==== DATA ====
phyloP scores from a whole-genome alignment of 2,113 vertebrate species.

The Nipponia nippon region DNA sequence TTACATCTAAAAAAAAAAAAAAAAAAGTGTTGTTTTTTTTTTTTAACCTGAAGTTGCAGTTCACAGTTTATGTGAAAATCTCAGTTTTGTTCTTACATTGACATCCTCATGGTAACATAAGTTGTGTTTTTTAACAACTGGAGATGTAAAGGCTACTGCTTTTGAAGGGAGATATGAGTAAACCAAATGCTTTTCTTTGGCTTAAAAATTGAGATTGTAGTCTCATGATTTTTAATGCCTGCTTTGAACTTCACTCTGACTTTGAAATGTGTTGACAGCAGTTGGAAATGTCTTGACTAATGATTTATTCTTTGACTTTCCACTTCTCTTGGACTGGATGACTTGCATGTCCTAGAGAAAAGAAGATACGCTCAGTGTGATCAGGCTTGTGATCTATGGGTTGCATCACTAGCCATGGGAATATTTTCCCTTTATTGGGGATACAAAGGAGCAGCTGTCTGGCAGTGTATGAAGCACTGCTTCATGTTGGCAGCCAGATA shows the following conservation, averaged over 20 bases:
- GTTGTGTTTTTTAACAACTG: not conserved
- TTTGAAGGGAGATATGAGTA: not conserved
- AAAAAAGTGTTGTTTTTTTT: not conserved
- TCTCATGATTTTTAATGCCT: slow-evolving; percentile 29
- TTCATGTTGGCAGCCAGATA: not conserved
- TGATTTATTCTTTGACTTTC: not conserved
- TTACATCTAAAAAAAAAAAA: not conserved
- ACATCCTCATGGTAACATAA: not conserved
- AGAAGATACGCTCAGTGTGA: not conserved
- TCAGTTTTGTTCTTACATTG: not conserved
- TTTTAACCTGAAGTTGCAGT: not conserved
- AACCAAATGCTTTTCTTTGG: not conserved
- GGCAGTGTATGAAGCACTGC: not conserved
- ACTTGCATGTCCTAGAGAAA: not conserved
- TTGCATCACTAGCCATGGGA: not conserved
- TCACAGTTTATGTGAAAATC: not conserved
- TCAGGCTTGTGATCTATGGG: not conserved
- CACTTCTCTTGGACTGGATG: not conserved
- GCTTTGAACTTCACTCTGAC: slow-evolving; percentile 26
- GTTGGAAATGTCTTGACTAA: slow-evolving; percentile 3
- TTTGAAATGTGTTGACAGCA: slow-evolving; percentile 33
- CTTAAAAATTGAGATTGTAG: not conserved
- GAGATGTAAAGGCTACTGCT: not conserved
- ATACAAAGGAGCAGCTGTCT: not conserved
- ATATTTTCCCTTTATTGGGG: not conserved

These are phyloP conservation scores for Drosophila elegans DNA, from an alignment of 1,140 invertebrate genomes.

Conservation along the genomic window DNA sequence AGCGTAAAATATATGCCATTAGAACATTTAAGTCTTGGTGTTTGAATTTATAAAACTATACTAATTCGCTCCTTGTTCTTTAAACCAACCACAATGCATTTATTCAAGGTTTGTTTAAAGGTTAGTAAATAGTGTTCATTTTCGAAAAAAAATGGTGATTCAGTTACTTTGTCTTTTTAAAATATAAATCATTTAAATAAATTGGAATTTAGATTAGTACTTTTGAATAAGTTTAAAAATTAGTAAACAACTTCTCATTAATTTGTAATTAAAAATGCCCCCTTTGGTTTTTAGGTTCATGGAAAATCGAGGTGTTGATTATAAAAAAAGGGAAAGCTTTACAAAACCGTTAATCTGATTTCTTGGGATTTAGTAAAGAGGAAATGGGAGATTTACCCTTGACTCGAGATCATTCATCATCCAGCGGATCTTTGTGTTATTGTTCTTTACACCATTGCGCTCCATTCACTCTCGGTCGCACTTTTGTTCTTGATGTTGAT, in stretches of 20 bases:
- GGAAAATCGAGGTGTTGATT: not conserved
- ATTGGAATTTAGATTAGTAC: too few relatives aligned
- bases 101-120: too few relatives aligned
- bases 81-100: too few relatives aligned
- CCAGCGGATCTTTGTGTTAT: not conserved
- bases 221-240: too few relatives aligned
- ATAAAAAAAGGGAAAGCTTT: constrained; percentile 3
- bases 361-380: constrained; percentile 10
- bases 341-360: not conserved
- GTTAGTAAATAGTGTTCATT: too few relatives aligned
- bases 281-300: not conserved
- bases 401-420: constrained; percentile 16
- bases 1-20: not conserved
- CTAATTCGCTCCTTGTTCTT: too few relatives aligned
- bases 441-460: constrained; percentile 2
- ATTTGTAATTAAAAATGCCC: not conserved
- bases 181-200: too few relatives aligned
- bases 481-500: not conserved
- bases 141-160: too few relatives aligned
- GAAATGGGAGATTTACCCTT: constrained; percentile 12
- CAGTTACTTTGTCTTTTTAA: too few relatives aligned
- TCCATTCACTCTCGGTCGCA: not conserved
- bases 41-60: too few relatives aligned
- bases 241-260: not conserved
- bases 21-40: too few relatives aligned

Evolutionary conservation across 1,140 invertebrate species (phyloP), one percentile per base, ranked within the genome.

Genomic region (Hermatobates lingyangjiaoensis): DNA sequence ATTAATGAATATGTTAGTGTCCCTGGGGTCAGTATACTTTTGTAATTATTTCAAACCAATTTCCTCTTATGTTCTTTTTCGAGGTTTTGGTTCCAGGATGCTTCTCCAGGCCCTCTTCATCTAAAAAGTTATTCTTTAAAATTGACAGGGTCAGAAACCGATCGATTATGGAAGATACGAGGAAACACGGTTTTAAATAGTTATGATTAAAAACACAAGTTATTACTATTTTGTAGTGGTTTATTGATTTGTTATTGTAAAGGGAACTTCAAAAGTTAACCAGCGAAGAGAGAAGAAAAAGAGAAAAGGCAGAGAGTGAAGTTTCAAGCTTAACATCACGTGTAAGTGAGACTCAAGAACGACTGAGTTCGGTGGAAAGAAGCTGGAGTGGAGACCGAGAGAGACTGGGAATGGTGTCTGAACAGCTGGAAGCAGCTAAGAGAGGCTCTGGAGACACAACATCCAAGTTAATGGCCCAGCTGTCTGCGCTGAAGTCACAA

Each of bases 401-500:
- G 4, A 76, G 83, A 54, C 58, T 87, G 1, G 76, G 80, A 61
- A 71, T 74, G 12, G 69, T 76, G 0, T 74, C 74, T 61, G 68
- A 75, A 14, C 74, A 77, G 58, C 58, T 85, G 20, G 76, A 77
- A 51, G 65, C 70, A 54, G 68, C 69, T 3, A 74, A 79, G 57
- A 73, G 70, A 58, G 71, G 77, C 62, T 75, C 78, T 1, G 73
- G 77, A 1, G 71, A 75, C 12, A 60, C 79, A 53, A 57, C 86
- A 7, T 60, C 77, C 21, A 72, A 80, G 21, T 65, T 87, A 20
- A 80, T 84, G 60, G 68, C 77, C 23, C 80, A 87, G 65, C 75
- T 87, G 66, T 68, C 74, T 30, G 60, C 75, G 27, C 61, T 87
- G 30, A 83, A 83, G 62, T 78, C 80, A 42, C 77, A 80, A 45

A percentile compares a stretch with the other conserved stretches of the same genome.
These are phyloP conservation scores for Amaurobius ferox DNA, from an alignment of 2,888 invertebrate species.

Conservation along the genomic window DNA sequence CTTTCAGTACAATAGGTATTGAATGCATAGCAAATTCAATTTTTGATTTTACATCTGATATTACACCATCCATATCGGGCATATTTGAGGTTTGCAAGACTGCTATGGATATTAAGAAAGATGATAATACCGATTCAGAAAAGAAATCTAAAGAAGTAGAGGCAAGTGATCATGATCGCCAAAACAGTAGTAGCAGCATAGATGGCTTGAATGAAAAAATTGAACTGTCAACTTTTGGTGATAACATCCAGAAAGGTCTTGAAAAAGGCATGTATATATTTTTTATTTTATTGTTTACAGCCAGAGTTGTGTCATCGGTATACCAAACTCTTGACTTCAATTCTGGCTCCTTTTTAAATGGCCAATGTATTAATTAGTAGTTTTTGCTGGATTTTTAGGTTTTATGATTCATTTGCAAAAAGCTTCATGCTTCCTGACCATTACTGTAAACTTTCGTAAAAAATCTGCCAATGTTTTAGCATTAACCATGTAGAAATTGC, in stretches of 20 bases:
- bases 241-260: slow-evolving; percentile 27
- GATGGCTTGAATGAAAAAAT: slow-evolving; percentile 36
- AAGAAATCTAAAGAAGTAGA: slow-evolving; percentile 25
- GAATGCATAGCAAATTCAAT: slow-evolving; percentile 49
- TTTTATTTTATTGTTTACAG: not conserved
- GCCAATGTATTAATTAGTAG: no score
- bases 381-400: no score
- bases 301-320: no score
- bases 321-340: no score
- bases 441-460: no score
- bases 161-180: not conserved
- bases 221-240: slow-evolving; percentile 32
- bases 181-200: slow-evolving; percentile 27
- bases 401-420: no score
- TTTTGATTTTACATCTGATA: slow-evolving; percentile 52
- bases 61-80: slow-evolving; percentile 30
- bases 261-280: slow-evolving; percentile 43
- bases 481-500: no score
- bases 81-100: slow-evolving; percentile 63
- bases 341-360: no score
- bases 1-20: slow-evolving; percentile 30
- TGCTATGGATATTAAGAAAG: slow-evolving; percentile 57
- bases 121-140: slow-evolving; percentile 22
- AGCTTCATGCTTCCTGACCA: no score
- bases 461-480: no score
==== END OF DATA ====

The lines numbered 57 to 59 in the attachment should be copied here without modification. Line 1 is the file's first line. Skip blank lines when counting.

Each of bases 401-500:
- G 4, A 76, G 83, A 54, C 58, T 87, G 1, G 76, G 80, A 61
- A 71, T 74, G 12, G 69, T 76, G 0, T 74, C 74, T 61, G 68